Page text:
NEW YORK >> Gene Michael, the slick-fielding shortstop nicknamed Stick who went on to manage the New York Yankees and then as an executive built a power that won four World Series in five years, died today. He was 79.
Michael had a heart attack and died at his home in Oldsmar, Florida, his wife, Joette, said.
At 6-foot-2 and about 180 pounds in his playing days, Michael hit just .229 with 15 home runs in 10 big league seasons, seven with the Yankees from 1968-74 in one of the worst eras in team history. He was known for pulling off the hidden ball trick, which he was said to have done five times.
He made a far bigger impact during two terms as manager, two as general manager and then as a special adviser relied on by Brian Cashman, the team’s GM since 1998. He also managed the Chicago Cubs for two seasons.
A Yankees lifer, Michael maintained durability during George Steinbrenner’s decades of tumult. During his second term as general manager, Michael put together the core of a roster that won World Series titles in 1996 and from 1998-2000.
“He was able to project so well what players would become, and he did it through sitting and watching with his eyes.” Yankees manager Joe Girardi said. “He just had a great feel for the game.”
After watching the Yankees fall short in the 1980s with high-priced free agents, Michael preached patience with youth and nurtured Derek Jeter, Bernie Williams and other prospects. He installed an organization philosophy of patience at the plate to run up pitch counts.
“Gene Michael was not only largely responsible for the success of the Yankees organization, but also for my development as a player,” Jeter said in a statement.
Michael gave Buck Showalter his first major league managing job. Showalter, now Baltimore’s manager, called Michael “blatantly honest” and the “best baseball guy that I ever saw.”
Showalter also said Michael “never missed on an infielder.”
“Jeter had made like 40-some errors, but he tells me this guy is going to be an All-Star shortstop. He said he’s got a little footwork issue,” Showalter recalled. “How do you project those things and stand by them?”
Michael also acquired key veterans who contributed to the 1996 title, including Paul O’Neill, Jimmy Key, Wade Boggs and David Cone. He promoted a young staffer to assistant general manager. Brian Cashman went on to become general manager for two decades.
“He was both a friend and mentor to me,” Cashman said in a statement. “And I relied upon his advice and guidance throughout my career.”
Michael quit as general manager after the 1995 season and became a key adviser.
“Stick was a pillar of this organization for decades,” Yankees owner Hal Steinbrenner said in a statement. “He knew the game of baseball like few others did, and was always willing and excited to talk about it with anyone in earshot. His contributions to the Yankees over the years have been immeasurable.”
Michael signed with Pittsburgh before the 1959 season out of Kent State, made his big league debut in July 1966, then was traded after the season with third baseman Bob Bailey to the Dodgers for Maury Wills, a five-time All-Star shortstop. After one season in Los Angeles, he was purchased by the Yankees. He arrived for Mickey Mantle’s final season and got to pitch three shutout innings against the California Angels in a lopsided loss that ended an August doubleheader. He was released in 1975, the year before the Yankees made it back to the World Series led by Thurman Munson.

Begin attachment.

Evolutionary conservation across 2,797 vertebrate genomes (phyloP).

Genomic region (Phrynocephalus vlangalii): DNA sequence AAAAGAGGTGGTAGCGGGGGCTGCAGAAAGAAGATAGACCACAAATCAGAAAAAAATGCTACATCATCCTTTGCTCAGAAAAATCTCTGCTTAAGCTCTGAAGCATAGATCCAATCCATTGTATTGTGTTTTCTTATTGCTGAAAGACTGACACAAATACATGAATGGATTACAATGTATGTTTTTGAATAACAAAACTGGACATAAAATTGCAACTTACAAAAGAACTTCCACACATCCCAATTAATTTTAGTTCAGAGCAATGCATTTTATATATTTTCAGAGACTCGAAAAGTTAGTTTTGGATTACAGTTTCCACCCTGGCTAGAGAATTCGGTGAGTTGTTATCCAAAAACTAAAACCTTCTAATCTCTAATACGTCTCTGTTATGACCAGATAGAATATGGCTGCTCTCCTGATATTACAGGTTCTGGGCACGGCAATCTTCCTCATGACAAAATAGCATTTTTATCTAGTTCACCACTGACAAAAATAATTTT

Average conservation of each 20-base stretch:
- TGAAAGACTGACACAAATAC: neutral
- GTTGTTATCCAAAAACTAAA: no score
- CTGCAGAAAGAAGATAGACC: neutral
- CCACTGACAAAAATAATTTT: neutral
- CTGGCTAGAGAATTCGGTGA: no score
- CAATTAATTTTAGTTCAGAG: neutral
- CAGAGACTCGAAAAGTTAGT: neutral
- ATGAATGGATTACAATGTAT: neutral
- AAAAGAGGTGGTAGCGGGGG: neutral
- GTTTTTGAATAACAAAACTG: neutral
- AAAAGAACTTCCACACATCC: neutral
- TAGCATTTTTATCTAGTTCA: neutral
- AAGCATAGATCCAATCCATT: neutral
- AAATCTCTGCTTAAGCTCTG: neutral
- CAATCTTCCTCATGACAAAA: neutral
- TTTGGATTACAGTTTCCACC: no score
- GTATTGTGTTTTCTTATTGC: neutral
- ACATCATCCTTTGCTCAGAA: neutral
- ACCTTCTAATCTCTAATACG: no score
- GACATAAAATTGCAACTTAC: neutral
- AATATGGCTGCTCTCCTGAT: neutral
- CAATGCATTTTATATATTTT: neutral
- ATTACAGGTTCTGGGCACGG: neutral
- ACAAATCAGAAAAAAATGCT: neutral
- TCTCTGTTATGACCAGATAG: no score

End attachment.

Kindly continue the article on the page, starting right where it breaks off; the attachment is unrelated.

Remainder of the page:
Michael played a final season with Detroit, signed with Boston ahead of the 1976 season, was released by the Red Sox in May without playing in a big league game and joined the Yankees as a coach for the rest of the season. He became an administrative assistant during the next two years, when owner George Steinbrenner was at his bombastic height, then managed the Yankees’ Triple-A Columbus Clippers to the 1979 regular and postseason International League titles.
Michael replaced Cedric Tallis as general manager after the 1979 season. When Dick Howser led the Yankees to the AL East title and a 103 wins in his first season as a manager but was forced out by Steinbrenner when the team was swept by Kansas City in the playoffs, Michael replaced Howser.
He led the team to a 34-22 record before players struck, but the Yankees started just 14-12 when they returned and Steinbrenner fired Michael and replaced him with Bob Lemon.
Lemon managed the team to an AL pennant but lost to the Dodgers in the World Series, then returned to the dugout when Lemon was fired the following April 26. He led the Yankees to a 44-42 mark when he was replaced by Clyde King on Aug. 3.
Michael was the Yankees’ third-base coach from 1984-86, leaving in June 1986 to replace Jim Frey as the Chicago Cubs manager. They went 46-56 and were 68-68 in 1987 when he quit on Sept. 8.
He was back with the Yankees as third-base coach in 1988 and was a scout when Steinbrenner reinstalled him as general manager on Aug. 20, 1990, the last day before Steinbrenner started serving a suspension from baseball that stretched until May 1993.
Holding the job until October 1995, Michael promoted Williams to the major league roster, nurtured the rise of Jeter, Mariano Rivera, Jorge Posada and Andy Pettitte through the farm system.
After Steinbrenner returned, Michael quit as general manager after the 1995 season and was replaced by Bob Watson, who quit after the 1997 and was followed by Cashman.
Spending much of the year in Florida, where he often played golf, Michael served as vice president of major league scouting from 1996-2002. He then became vice president and adviser until 2006, when his title was changed to vice president and senior adviser.
The Yankees will wear black armbands on their jerseys for the rest of this season.
In addition to his wife, Michael is survived by sons Mark and Matthew and daughters Sandra and Haley.